As shown in the film, Australian-born Annette Kellerman (1887-1975) was the daughter of a music teacher and overcame a childhood bout of polio to became a championship swimmer. In 1907, she was arrested for indecent exposure on Revere Beach in Boston because she wore a one-piece, man’s-style racing suit. Kellerman became an international star, and toured the world with her own water show. Although Kellerman had been in some brief swimming documentaries and appeared in the 1909 Vitagraph short The Bride of Lammermoor (see AFI Catalog. Film Beginnings, 1893-1910), her first feature-length film was Neptune’s Daughter, produced by Universal Film Co. and directed by Herbert Brenon (see AFI Catalog of Feature Films, 1911-20).
       Unlike the Hollywood setting portrayed in Million Dollar Mermaid, Bermuda was the real location where filming of Neptune’s Daughter took place. According to biographical sources, the accident dramatized in Million Dollar Mermaid actually occurred during production of Kellerman’s 1916 picture A Daughter of the Gods . Kellerman was not gravely injured in the accident and continued her career on film, sporadically, for several years. Her last film was Venus of the South Seas in 1924, but she continued performing in water ballets for many years and acted as a technical advisor for Million Dollar Mermaid.
       Although as in the movie, Kellerman married James R. Sullivan, who handled her career and directed Venus of the South Seas, in an interview in the LAT in Mar 1952, Kellerman stated that, contrary to his portrayal in the film, her own husband (to whom she was married until his death, a few days prior to her own in 1975) was a shy, quiet man, who shunned the limelight for himself. Many of the film’s other characters are fictional, as are a number of other incidents, including Sullivan’s connection to famed movie dog “Rin Tin Tin.”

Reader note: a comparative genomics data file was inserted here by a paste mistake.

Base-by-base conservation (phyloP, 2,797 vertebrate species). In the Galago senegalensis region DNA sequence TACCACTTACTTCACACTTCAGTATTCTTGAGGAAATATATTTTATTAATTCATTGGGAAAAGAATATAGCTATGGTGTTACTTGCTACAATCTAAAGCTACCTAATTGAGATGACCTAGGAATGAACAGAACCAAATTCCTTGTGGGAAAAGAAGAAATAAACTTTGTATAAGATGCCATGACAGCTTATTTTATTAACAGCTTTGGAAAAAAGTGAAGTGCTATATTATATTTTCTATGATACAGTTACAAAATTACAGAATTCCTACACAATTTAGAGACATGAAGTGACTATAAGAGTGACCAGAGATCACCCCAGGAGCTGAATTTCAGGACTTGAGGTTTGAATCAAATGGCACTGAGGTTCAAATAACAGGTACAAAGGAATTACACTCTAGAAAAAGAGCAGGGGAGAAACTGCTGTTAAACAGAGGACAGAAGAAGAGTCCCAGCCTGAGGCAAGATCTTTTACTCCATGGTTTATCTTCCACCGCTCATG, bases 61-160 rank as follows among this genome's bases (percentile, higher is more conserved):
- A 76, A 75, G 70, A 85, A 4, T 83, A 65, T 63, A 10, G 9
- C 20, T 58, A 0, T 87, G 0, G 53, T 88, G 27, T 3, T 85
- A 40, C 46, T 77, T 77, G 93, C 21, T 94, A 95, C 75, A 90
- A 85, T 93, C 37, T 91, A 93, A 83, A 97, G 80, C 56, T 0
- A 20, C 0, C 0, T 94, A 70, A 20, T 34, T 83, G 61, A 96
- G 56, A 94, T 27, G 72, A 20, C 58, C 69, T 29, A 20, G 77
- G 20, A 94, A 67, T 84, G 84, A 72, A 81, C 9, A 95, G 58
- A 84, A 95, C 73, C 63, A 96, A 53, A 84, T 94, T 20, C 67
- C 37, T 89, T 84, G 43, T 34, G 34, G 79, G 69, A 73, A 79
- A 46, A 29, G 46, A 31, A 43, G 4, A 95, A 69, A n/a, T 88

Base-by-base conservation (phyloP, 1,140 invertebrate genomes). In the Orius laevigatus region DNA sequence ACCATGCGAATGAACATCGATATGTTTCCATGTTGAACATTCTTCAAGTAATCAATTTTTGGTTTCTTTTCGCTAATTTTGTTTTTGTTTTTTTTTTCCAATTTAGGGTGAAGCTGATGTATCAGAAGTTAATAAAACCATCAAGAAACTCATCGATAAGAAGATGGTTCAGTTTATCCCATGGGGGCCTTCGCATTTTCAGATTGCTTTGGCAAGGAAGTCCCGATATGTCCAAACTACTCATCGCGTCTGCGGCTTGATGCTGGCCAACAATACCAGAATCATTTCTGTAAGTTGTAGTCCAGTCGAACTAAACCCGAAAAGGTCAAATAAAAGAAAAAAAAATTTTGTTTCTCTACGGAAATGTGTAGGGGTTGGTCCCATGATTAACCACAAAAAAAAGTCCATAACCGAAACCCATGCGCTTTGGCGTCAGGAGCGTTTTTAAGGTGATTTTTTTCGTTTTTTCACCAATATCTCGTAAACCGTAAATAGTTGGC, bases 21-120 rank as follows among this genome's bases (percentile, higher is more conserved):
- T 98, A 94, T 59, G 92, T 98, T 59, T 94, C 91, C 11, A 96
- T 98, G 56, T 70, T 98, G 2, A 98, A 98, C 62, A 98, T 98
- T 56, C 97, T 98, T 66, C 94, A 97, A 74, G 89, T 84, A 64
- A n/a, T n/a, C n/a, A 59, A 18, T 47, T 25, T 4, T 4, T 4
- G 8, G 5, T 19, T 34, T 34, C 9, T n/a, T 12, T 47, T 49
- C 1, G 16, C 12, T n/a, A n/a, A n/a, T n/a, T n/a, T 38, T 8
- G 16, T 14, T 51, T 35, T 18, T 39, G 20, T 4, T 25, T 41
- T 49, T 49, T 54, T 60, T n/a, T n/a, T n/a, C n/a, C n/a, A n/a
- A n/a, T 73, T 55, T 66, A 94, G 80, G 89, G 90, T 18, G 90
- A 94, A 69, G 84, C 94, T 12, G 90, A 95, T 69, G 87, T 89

“Fountain and Smoke” was one of the most famous water sequences of Esther Williams’ career. Choreographed and directed by noted director Busby Berkeley, the number has been featured in many documentaries on the history of film. In the sequence, colored smoke enhances the water ballet, which includes several water slides and a shot of Williams dropping from high in the air into a circle of swimmers posing in a decorative pattern. A moment later, Williams emerges from the water, surrounded by ignited sparklers, then descends back down, with the water extinguishing the sparklers. According to several modern interviews, the sparkler shots were obtained by lowering Williams into the water, surrounded by lighted sparklers, then reversing the film, making it appear that the sparklers spontaneously combusted. Million Dollar Mermaid marked the the last onscreen credit for Berkely until the 1962 M-G-M production of Jumbo (see entry), on which he was credited as the second unit director.
       As predicted in trade publications, Million Dollar Mermaid was a hit and was one of the top money makers of the year for M-G-M. The film received an Academy Award nomination in the Cinematography (Color) category. Williams reprised her role for a Lux Radio Theatre broadcast on 14 Dec 1953. Walter Pidgeon co-starred in the radio production, but portrayed "Alfred Harper" instead of the role of Kellerman's father.

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SOURCE CITATIONS
SOURCE
DATE